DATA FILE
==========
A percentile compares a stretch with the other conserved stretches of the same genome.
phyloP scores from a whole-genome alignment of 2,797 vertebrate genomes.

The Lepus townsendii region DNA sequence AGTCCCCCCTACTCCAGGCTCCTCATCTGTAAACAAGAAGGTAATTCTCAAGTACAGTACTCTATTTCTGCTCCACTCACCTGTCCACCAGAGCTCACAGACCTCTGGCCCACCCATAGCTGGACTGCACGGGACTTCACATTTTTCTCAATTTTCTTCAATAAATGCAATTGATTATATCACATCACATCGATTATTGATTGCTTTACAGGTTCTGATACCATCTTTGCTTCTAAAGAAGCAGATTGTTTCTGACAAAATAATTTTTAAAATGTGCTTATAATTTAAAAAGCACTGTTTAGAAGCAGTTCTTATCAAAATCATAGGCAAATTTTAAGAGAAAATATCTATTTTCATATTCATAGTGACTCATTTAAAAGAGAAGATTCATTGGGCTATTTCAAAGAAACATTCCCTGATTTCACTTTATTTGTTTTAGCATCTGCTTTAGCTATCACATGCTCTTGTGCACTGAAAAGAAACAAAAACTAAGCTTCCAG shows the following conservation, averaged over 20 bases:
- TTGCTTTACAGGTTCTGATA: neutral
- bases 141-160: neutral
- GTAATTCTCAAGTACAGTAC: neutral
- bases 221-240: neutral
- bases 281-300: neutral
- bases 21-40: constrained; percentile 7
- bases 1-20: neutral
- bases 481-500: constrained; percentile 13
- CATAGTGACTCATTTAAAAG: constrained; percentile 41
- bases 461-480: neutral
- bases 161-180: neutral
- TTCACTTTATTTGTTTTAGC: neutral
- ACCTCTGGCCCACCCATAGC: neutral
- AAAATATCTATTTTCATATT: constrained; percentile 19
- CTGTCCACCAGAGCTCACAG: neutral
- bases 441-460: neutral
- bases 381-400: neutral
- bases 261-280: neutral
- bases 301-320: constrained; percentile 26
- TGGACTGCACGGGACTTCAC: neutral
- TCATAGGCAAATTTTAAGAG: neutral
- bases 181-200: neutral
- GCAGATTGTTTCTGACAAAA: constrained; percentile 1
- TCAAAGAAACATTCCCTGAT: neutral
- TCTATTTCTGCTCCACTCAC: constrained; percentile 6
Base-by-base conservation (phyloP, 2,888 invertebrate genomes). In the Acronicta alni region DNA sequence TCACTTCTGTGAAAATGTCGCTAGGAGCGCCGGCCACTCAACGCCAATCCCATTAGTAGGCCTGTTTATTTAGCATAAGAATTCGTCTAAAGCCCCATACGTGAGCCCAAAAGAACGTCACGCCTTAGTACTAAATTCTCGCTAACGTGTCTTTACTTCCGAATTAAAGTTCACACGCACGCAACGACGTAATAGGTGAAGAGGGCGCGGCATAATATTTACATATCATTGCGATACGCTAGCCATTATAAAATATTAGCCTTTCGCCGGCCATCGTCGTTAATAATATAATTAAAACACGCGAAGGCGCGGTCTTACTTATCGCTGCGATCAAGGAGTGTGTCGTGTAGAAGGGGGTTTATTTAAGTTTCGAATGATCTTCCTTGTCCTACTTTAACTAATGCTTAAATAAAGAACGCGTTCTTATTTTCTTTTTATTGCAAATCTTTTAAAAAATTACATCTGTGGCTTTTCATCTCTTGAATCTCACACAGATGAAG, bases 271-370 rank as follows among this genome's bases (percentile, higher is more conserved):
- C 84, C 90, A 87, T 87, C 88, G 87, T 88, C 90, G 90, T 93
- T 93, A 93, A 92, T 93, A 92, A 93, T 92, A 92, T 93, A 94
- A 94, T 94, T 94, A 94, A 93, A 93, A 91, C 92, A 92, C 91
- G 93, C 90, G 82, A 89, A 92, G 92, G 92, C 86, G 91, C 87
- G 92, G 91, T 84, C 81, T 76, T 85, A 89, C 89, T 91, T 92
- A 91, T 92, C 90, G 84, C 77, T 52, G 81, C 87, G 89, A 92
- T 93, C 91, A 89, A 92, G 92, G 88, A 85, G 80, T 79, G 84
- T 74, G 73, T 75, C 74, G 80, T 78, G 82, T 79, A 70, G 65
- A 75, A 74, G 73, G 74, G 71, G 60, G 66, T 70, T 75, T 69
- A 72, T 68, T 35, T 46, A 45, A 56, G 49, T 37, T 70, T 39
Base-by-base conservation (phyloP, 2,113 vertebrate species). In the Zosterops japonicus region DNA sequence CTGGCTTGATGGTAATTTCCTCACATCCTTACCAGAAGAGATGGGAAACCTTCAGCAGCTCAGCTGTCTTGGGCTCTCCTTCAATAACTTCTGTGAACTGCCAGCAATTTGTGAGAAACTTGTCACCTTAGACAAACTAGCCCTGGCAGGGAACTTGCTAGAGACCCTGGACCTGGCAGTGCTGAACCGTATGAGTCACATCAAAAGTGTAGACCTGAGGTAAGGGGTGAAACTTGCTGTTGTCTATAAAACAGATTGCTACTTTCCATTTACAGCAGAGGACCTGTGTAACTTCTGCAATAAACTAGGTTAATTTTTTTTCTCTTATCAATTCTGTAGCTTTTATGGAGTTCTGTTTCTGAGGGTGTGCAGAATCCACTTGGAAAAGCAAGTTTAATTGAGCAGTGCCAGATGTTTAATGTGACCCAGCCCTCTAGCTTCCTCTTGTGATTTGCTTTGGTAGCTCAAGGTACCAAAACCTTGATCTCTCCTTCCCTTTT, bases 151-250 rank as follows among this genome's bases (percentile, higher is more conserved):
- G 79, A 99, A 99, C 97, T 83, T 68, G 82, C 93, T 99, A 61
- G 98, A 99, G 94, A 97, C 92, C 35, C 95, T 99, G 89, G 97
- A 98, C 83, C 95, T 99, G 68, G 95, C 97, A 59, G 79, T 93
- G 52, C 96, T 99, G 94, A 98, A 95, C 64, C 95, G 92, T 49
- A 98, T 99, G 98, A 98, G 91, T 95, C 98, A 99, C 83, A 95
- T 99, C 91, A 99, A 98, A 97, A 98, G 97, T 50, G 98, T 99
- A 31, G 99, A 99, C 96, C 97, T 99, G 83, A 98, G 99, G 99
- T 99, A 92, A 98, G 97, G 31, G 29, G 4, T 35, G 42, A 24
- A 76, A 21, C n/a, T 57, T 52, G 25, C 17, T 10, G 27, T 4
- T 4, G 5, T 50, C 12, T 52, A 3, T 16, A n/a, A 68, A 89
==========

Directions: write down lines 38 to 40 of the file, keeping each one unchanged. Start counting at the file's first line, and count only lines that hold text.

- A 75, A 74, G 73, G 74, G 71, G 60, G 66, T 70, T 75, T 69
- A 72, T 68, T 35, T 46, A 45, A 56, G 49, T 37, T 70, T 39
Base-by-base conservation (phyloP, 2,113 vertebrate species). In the Zosterops japonicus region DNA sequence CTGGCTTGATGGTAATTTCCTCACATCCTTACCAGAAGAGATGGGAAACCTTCAGCAGCTCAGCTGTCTTGGGCTCTCCTTCAATAACTTCTGTGAACTGCCAGCAATTTGTGAGAAACTTGTCACCTTAGACAAACTAGCCCTGGCAGGGAACTTGCTAGAGACCCTGGACCTGGCAGTGCTGAACCGTATGAGTCACATCAAAAGTGTAGACCTGAGGTAAGGGGTGAAACTTGCTGTTGTCTATAAAACAGATTGCTACTTTCCATTTACAGCAGAGGACCTGTGTAACTTCTGCAATAAACTAGGTTAATTTTTTTTCTCTTATCAATTCTGTAGCTTTTATGGAGTTCTGTTTCTGAGGGTGTGCAGAATCCACTTGGAAAAGCAAGTTTAATTGAGCAGTGCCAGATGTTTAATGTGACCCAGCCCTCTAGCTTCCTCTTGTGATTTGCTTTGGTAGCTCAAGGTACCAAAACCTTGATCTCTCCTTCCCTTTT, bases 151-250 rank as follows among this genome's bases (percentile, higher is more conserved):